Natural wonders such as the Grand Canyon typically inspire feelings of awe. Consumer psychology researchers at the University of Georgia investigated whether or not those same feelings might be inspired by luxury brands and what that reveals about how consumers respond to advertising.
The study, “Brand Awe: A Key Concept for Understanding Consumer Response to Luxury and Premium Brands,” is one of the first of its kind about brand awe and was led by Jooyoung Kim, a professor of advertising and the Dan Magill Georgia Athletic Association Professor in Sports Communications at the Grady College of Journalism and Mass Communication.
“Awe is a concept from psychology, and we have taken and developed a new measure that can be useful for marketing communication,” Kim said. “For instance, if a global car manufacturer is launching a new line of premium cars, their marketing materials might talk about sophistication, reliability and safety as reasons to purchase the car. But, for luxury products, there are emotional connections that should be promoted as well, and this study addresses those most shared emotions.”
A mixture of experiences
The researchers found that brand awe is a mixture of emotional experiences consisting of euphoria, enthrallment and vastness that a consumer experiences when encountering a brand.
Keith Campbell, a UGA professor in the department of psychology, and Hyejin Bang, who received a Ph.D. at UGA in 2017 and is now an assistant professor of marketing at Kookmin University in South Korea, also contributed to the research.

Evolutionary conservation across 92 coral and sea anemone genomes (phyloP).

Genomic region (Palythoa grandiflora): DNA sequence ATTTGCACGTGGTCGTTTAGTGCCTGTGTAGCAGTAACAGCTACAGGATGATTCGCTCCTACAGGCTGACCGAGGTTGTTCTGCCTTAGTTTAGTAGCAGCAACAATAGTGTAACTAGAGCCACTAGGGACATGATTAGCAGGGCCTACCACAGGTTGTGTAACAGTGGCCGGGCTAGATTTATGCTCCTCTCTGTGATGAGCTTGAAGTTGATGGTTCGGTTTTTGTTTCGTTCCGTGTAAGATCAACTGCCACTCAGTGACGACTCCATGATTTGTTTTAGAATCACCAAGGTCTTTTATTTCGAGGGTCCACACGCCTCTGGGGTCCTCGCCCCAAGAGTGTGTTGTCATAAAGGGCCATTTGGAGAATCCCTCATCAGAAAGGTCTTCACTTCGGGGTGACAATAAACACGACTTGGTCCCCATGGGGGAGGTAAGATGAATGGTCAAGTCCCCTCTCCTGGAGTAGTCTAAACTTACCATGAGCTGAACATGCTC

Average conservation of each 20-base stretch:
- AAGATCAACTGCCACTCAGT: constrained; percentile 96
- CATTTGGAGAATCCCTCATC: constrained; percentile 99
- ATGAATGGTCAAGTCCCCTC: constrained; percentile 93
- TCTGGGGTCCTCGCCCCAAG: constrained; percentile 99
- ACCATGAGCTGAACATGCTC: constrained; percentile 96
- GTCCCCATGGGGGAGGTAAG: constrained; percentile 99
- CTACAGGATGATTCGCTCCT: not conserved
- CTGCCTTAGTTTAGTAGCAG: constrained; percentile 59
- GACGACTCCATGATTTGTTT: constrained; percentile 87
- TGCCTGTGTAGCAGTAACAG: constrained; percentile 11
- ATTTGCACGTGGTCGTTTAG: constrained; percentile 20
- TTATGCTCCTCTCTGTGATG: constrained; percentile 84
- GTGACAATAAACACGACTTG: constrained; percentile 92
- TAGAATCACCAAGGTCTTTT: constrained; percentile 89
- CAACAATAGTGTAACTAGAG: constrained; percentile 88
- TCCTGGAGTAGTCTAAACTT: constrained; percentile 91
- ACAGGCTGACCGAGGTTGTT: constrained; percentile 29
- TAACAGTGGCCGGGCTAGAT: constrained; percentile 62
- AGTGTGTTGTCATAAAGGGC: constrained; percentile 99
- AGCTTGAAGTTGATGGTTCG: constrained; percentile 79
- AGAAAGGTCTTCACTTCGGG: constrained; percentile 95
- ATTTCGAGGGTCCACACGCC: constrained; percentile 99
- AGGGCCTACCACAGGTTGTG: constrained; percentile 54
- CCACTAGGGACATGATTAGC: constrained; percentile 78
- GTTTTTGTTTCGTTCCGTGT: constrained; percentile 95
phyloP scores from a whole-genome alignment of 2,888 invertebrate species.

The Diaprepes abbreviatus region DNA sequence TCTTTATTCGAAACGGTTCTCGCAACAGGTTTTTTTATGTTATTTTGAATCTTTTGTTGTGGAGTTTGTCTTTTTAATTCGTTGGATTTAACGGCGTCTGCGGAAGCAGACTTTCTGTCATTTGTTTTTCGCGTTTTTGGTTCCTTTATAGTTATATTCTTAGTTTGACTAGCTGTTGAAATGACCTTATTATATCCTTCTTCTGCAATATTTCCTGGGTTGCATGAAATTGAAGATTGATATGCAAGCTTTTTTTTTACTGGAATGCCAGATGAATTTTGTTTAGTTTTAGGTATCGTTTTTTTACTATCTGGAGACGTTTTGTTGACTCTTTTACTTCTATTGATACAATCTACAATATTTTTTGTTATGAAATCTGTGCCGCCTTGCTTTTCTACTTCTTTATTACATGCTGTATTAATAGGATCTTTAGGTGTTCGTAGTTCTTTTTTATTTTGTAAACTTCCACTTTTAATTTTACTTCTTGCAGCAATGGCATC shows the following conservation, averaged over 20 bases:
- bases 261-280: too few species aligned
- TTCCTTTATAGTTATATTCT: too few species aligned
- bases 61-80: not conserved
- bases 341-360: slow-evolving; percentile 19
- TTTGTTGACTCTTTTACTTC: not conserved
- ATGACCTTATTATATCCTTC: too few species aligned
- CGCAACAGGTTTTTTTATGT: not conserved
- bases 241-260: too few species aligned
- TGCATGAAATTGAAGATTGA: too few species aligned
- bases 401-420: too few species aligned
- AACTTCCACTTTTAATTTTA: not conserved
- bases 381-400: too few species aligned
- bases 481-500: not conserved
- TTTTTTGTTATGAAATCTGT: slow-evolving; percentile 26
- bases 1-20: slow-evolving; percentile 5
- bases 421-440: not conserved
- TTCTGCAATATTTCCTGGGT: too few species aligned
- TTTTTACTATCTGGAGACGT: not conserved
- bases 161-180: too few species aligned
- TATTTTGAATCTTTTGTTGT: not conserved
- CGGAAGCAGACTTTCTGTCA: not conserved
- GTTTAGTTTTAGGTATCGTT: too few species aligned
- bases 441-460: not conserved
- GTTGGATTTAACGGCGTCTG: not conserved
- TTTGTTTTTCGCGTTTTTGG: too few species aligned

For the study, the researchers showed participants images and descriptions of 11 utilitarian luxury products (cars, wristwatches) and hedonic luxury products (fashion, cosmetics), with varying degrees of luxuriousness. Throughout two phases of study, first with 205 and second with 256 participants, the three brand awe factors were identified.
Three main dimensions comprise the concept of brand awe. They are euphoria, or the positive emotions that consumers are likely to feel when encountering a brand; enthrallment, or the attention the item is likely to generate; and vastness, not so much physical size but the impression that the product makes the person feel insignificant in comparison.
Marketers can try to manage the level of awe in a way they want based on the three awe factors.” — Jooyoung Kim
Researchers also investigated how other factors, such as prestige, luxuriousness, quality and innovativeness affected consumer attitudes and found that they did little to influence consumers if “brand awe” wasn’t also present.
Participants were also asked about their willingness to save and share the experience with friends, providing implications for the likelihood of posting on social media. The study found that luxury products that elicit emotions of awe are more likely to be shared than those without.
Kim believes this has broad implications for marketers of luxury products.
Helps to manage their brands
“Our study has demonstrated that awe can be experienced from brands,” Kim said. “Marketers can try to manage the level of awe in a way they want based on the three awe factors, and make sure their communication in advertising has conveyed consistent awe experience in their messages.”
According to Kim, luxury brand advertisers typically focus on materialistic consumption experiences to make the brand continually desirable and aspirational via cool-quotient and newness factors. “However, the most important consumer response criterion that marketers should carefully monitor for premium and luxury brands have remained unclear. We hope the brand awe construct will be useful to help luxury advertisers and marketers manage their brands.”
“Our study spurs further research into the role of brand awe in many other types of brands such as human or institutional brands. For example, athlete branding can certainly benefit from our research,” Kim said.
The study, “Brand Awe: A Key Concept for Understanding Consumer Response to Luxury and Premium Brands,” was published in the September 2020 issue of the Journal of Social Psychology.